Wine in Restaurants
Ideally a vintage Claret or Burgundy should be ordered well in advance with a request to decant it at the right time (the good sommelier will attach the cork to the decanter for identification). Drinking a fine wine within minutes of the cork being drawn is unfair to the establishment and certainly to the wine.
The pouring out by the sommelier of a sip to taste is much more than a civility: it is entirely practical, enabling the customer to judge whether or not the wine is ‘corked’. This is a rare occurrence but the most delicate sniff will be enough if it is. The nose should also detect a musty smell — though this is not so unpleasant and pronounced — which can be due to a faulty stave in the cask which previously contained the wine. If there is any suggestion to your nose of vinegar, damp blankets or both, then back it must go. If you are in any doubt, invite the sommelier to ‘nose’ the wine too. It is part of his job to give advice, if sought, on the state of the wine or the choice of it. The trouble is, few restaurants actually have sommeliers, but the head waiter will do as well — better come armed with your own knowledge in any case.
The Right Glasses
The eye as well as the nose and the palate plays an essential part in the true enjoyment of wine so you must be able to see it. Size is an important consideration. The wine glass should not be too small or too big, the ideal size, I suggest, being one which holds about 4 fluid oz. (1 decilitre) when between two-thirds and three-quarters full (never fill glasses fuller than this — it will not look mean). This means that you should get rather more than six glasses out of most bottles. The Paris goblet is ideal for most wines, for it has a stem which can be held if the wine is white and chilled, and a plump round bowl which you may hold, if you wish, to raise the temperature of a red wine.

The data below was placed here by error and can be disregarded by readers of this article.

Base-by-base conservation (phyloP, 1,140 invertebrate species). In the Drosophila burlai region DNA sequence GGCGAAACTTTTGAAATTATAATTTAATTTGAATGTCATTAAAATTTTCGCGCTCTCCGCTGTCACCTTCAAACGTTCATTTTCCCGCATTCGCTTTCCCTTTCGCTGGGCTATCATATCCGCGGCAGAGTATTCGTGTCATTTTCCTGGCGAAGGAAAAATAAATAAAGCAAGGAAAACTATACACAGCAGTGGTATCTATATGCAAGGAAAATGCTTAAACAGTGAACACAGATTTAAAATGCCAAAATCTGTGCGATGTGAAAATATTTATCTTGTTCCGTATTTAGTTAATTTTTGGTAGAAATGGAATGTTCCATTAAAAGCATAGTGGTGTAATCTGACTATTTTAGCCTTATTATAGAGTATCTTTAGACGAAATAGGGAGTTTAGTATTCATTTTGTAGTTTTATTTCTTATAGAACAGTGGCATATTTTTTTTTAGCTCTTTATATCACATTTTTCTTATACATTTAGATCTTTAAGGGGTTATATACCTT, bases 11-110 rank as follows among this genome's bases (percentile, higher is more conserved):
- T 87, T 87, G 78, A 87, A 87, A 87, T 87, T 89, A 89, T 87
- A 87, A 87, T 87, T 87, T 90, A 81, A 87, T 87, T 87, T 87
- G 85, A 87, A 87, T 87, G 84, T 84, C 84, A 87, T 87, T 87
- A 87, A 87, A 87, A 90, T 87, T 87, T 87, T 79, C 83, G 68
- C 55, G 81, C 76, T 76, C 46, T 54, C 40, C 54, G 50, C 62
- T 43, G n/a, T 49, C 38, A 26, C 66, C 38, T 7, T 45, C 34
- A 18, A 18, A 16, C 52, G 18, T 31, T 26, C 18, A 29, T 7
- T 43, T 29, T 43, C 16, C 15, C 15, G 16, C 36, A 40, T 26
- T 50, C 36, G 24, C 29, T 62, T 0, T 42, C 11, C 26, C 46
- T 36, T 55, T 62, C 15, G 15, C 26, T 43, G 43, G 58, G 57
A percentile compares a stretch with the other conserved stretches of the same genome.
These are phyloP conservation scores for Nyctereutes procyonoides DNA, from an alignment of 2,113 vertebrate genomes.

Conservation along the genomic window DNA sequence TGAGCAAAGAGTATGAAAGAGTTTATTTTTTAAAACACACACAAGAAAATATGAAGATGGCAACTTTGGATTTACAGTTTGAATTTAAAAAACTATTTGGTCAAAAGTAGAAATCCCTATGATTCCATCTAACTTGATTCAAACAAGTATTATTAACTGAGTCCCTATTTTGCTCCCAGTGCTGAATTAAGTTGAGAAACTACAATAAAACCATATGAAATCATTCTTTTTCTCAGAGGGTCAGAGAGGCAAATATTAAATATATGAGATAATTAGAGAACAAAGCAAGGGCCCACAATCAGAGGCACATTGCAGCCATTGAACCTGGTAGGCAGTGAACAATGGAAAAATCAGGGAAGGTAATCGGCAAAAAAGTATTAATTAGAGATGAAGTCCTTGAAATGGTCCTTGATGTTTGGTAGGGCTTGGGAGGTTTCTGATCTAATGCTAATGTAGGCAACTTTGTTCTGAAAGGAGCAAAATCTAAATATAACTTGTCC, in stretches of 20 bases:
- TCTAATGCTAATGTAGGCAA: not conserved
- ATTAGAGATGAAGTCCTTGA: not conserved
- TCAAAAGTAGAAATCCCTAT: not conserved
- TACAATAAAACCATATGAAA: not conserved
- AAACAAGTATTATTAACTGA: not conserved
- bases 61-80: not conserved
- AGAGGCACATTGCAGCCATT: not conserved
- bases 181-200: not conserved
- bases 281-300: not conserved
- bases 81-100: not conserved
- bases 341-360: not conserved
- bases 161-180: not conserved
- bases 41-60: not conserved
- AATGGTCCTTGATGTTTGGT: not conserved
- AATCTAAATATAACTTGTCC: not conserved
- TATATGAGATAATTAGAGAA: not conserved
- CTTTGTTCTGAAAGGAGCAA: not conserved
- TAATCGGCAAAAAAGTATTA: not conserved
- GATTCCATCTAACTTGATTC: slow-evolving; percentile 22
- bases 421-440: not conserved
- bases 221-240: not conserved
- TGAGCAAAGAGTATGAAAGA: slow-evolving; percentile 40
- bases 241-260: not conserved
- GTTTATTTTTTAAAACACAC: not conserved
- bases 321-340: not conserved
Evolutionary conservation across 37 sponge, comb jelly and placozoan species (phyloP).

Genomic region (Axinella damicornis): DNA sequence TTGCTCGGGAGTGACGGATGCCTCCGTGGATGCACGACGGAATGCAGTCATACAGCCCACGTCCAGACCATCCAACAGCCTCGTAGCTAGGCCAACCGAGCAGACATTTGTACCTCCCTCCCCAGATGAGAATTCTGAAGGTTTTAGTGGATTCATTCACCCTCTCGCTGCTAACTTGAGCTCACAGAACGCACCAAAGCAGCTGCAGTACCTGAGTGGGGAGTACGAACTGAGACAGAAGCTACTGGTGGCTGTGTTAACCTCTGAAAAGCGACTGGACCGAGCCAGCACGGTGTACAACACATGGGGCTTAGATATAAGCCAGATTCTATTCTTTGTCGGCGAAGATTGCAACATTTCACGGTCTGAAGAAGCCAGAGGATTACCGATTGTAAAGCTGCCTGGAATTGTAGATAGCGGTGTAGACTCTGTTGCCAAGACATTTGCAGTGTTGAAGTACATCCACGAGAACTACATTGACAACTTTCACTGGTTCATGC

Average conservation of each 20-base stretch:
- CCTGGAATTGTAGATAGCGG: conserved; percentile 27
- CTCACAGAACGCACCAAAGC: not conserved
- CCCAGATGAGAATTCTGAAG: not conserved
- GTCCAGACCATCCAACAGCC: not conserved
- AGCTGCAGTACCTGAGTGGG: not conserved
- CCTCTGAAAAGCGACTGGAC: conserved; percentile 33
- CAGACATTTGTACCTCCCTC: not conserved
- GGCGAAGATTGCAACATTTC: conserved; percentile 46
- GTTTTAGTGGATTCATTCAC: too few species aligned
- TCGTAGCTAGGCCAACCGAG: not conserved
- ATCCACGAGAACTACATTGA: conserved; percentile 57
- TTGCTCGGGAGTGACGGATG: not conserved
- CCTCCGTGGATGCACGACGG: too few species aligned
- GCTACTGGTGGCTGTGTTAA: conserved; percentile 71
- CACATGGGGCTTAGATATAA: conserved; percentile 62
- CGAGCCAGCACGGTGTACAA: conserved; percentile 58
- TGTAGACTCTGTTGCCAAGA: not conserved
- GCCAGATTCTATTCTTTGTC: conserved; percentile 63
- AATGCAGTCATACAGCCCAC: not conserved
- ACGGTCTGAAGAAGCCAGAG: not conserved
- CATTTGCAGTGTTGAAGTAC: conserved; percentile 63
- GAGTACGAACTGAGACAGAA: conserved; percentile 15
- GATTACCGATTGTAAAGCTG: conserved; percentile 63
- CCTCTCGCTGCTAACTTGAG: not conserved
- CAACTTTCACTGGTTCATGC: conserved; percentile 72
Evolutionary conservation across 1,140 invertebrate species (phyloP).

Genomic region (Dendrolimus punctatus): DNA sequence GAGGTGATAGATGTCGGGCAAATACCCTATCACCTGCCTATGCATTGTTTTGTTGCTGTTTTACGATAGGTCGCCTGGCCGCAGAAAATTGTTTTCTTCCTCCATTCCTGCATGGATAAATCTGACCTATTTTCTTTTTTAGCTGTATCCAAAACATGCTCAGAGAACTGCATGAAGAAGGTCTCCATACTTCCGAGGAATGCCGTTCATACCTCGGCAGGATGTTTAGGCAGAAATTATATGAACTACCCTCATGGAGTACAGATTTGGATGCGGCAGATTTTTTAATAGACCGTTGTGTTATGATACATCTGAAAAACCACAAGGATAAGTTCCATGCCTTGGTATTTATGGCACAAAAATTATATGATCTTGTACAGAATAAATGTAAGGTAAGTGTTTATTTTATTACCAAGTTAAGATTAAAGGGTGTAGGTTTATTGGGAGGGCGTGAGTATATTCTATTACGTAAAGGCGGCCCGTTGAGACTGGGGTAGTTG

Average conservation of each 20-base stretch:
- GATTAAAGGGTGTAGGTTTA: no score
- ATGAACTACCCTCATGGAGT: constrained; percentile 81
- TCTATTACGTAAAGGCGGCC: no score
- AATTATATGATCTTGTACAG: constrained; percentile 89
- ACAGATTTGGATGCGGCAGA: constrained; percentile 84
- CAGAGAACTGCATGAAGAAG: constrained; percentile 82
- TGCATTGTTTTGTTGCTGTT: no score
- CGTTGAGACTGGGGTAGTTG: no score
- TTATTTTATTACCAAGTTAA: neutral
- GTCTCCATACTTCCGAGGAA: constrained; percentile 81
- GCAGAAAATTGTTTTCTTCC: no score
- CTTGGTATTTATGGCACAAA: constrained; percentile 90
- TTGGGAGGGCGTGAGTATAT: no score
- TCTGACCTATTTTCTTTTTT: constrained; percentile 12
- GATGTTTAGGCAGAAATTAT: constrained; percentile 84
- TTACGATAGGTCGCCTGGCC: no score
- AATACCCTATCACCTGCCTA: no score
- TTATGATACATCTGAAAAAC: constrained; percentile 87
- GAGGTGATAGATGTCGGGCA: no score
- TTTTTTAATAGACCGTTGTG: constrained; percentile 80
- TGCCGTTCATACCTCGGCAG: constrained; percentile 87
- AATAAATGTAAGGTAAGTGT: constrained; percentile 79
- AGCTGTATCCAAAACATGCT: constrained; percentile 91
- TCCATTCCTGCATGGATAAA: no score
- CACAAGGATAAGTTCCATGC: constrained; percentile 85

There are very sound reasons for it, apart from the aesthetic appeal of an elegant decanter on the dinner table. It gives a good wine a chance to breathe after years in bottle and it removes any deposit which may have formed in the maturing process. Decanting is not difficult but the older the wine the more care is needed to avoid shaking up the deposit. Always wipe the neck with a clean cloth after removing seal and cork. Have a light behind the decanter so that you can see, and exclude any deposit as you pour slowly, directly or through a funnel. Most red wines will benefit from decanting a good two hours before use, and if they are very cheap and rather harsh an airing will soften and improve them. White wines can be decanted, too, though few actually benefit. These should not be served above 10°C (50°F), the reds about 16°C (60°F), average room temperature.
Re-corking a Bottle
You may be able to put a cork back into a vin ordinaire bottle, but do not dream of doing so with a very old Claret, for example. And it is worth noting that you can buy a Champagne stopper cork which will keep any sparkling wine in good condition for several days. It has been recorded that it has kept a variety of wines drinkable for up to a week, the ‘record’ being several weeks. An alternative is a clean, tapered cork (from any home-made wine kit supplier). Never put the old cork back upside down.